The stock market ended 2021 with a Santa Claus rally, even as the spread of COVID-19’s Omicron variant caused states to reimpose masking requirements and other restrictions. Warnings that commerce would be restricted followed many as countries reimposed restrictions on travel and the size of gatherings. How much will economic activity be curtailed even though the Omicron variant has yet to pose serious death threats in North America? Will all be well in the U.S. or will Omicron create noticeable economic disruptions?
During the Thanksgiving week, the Omicron variant was spreading rapidly in South Africa, but concerns about any serious health issues there have diminished rapidly. If that pattern holds, Wall Street hopes that the negative impact of Omicron will be minimal here, too. But, even with fewer deaths resulting from the Omicron variant, there are signs that rising cases are disrupting employment critical to health care and other industries. However, other news remains positive.
Major averages traded lower for the final session of 2021 after some late selling action, but closed out the year with strong gains. The S&P 500 Index fell 0.3 percent, ending December about 4.5 percent higher, the third-best month of the year and best December since 2010. For the year, the S&P 500 Index was up about 27 percent, outpacing the Dow and the Nasdaq by a wide margin. The S&P 500 set 70 all-time highs during the year, the most in a single year since 77 highs in 1954.
Some of the smartest market forecasters, analysts and chief investment officers are predicting that the first half of 2022 could be quite turbulent for the stock market as the Fed tapers quantitative easing by the end of March, followed by three rate hikes. Fed Chair Jerome Powell didn’t mince words with the usual “Fedspeak” that investors have come to expect. And that was before considering the impact of Omicron’s likely spread.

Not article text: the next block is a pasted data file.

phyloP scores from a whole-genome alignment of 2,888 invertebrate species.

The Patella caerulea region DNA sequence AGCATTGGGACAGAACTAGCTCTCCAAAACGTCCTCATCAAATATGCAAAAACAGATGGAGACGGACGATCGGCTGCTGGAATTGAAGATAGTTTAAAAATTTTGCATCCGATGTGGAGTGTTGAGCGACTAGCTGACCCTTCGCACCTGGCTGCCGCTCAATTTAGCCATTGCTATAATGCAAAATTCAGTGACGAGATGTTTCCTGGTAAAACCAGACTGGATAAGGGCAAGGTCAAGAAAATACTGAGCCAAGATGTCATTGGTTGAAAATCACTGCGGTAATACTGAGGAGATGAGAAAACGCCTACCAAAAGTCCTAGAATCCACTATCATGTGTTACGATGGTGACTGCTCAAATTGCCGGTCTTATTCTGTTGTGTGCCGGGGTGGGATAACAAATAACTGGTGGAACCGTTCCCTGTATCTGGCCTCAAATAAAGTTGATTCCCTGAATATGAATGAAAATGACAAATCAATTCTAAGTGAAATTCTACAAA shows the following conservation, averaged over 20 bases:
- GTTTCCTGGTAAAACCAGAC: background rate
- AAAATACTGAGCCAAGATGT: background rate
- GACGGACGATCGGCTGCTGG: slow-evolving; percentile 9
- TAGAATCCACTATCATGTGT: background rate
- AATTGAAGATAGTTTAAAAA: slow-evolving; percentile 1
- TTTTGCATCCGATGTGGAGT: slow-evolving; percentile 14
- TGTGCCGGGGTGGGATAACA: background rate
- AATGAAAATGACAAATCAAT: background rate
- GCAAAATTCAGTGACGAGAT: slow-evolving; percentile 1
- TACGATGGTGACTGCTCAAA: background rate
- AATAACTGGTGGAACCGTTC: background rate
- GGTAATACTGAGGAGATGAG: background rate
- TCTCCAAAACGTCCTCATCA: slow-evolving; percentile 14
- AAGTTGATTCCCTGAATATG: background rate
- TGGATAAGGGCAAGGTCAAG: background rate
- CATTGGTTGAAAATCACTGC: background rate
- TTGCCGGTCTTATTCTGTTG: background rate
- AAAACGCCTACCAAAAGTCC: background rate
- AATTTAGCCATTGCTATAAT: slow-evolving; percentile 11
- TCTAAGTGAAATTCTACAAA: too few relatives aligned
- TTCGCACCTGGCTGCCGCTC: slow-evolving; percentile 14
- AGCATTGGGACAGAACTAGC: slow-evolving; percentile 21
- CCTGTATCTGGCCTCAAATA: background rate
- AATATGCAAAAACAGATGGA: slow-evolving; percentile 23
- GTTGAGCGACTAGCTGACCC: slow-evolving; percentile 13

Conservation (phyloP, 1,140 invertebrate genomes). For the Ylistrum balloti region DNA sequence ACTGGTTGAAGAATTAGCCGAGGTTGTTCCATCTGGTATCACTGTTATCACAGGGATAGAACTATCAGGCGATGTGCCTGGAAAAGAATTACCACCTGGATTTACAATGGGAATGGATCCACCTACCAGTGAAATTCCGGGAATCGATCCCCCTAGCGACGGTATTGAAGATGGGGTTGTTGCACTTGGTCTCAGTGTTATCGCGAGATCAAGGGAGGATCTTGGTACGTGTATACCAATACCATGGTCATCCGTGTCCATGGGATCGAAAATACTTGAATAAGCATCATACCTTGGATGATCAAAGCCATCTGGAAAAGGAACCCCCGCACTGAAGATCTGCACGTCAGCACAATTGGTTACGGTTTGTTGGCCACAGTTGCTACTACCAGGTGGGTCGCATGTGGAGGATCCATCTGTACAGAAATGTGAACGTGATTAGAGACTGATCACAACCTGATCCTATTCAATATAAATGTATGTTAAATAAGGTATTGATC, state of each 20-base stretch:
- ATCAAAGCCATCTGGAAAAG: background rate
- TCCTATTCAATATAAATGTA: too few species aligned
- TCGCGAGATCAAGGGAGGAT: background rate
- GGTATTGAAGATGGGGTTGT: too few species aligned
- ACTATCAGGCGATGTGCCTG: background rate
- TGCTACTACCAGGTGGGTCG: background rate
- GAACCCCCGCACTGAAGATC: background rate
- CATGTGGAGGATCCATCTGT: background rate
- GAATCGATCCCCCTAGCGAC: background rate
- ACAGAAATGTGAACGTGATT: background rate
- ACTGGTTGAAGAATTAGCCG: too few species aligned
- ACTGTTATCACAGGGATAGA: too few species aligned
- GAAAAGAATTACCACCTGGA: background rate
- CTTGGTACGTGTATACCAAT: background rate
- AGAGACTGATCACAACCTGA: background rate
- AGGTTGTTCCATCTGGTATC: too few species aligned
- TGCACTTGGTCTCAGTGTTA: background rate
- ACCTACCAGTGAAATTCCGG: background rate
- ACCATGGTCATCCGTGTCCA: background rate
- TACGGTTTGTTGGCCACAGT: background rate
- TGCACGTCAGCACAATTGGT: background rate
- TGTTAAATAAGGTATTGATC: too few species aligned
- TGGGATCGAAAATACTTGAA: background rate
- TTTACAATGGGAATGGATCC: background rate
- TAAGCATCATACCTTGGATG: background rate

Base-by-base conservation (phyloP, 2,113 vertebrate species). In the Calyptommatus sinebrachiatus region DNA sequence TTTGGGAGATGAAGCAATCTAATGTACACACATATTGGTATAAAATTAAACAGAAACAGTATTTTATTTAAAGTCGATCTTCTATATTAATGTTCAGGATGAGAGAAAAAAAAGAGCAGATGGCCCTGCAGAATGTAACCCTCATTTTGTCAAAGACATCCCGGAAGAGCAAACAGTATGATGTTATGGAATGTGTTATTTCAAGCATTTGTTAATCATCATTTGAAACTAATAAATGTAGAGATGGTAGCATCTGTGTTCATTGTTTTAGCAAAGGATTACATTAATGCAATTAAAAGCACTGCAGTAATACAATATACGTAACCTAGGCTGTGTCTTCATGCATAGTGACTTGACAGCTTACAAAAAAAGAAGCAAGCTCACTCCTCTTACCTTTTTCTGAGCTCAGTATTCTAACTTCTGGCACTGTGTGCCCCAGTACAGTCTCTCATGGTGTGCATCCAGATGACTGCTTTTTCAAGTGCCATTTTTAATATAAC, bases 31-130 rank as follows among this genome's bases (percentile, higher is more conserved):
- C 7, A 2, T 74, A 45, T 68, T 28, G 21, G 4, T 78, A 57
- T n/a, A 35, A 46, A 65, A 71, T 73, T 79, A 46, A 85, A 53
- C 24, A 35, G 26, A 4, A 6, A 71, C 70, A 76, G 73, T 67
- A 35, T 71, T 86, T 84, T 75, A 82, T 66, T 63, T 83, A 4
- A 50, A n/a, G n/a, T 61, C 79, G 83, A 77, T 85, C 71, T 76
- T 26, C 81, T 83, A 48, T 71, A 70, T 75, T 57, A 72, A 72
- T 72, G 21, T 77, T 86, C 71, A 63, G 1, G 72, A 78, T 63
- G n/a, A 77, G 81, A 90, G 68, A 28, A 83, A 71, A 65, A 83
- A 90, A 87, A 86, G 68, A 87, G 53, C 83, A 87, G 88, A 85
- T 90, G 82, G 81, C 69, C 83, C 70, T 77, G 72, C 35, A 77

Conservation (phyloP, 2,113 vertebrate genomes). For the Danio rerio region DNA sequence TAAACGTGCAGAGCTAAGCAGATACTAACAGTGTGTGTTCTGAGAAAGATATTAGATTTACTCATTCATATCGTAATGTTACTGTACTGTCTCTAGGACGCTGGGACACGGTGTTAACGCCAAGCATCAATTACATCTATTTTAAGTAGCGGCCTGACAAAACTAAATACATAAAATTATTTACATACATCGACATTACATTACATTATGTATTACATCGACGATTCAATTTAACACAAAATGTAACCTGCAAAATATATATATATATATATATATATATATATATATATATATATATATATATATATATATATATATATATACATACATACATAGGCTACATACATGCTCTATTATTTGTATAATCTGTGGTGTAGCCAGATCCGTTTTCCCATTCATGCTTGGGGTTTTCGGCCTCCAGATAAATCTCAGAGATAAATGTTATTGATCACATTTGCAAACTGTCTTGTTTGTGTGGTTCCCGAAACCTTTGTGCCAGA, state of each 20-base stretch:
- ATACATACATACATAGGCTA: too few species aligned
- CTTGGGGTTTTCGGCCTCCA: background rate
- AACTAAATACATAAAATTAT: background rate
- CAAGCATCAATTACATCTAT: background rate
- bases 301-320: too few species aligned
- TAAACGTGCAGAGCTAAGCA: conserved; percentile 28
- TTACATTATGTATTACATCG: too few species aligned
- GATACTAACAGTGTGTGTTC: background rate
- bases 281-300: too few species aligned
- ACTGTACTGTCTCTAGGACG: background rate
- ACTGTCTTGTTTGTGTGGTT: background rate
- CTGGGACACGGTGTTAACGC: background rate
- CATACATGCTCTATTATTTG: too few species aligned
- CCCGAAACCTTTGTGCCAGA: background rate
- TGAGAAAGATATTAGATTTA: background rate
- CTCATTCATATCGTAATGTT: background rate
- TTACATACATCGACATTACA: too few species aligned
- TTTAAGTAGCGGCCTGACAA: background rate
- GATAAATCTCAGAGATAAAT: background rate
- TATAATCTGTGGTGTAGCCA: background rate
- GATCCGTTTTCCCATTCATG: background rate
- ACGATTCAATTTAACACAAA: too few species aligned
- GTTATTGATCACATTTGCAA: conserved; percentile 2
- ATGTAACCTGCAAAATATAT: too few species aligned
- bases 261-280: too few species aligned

Many of my colleagues on Wall Street expect a higher market in the month of January, expecting most current stock market fears to diminish in January. Discounting the negative impact of the Omicron variant, more growth is expected to be reported in late January. The Atlanta Fed is currently estimating 7.2 percent fourth-quarter GDP growth. Crude oil prices are now moderating, and Treasury bond yields have meandered lower. On top of that, optimists think that fears of the spreading Coronavirus may abate.
Regarding the port bottlenecks, major European ports like Hamburg and Rotterdam are “roughly flat or lag behind 2019 levels,” according to The Wall Street Journal. Major U.S. ports are processing almost 20 percent more container volume than they did in 2019, but backups continue. While it is positive that U.S. consumers continue to boost their spending on goods, how much of that is catch-up demand driven by excess cash? It is notable that European consumers remain much more cautious.
According to the Bank of England, the U.S. accounts for almost 90 percent of a 22 percent worldwide surge in durable goods orders since the end of 2019. Overall U.S. GDP growth is expected to have grown at a nearly 6 percent annual pace for 2021, and perhaps 4 percent in 2022. The primary reason that the U.S. dollar is still strong is due to our higher GDP growth, as well as absolute interest rates higher than anything offered in Europe or Japan. But what about huge U.S. deficit spending and money supply growth?
Can this economy and the market learn to prosper on their own without financial help from Uncle Sam generating huge inflation? Assuming inflation persists or gets worse through the first half of 2022, it may be prudent for income investors to investigate sectors with reliable dividends and yields. A strong U.S. dollar might eventually help suppress inflationary pressure, since almost all commodities are priced in dollars. Approximately half of the sales in the S&P 500 come from outside of the U.S. Multinational companies may be posting better-than-expected sales due to a “currency tailwind.”
It is hard to be overly concerned about 2022, since the U.S. continues to drive global growth. But we should not underestimate the negative impact of stagflation. Just ask those of us who lived through the late 1970s and early 1980s about challenging times created (back then) by incompetent government leaders!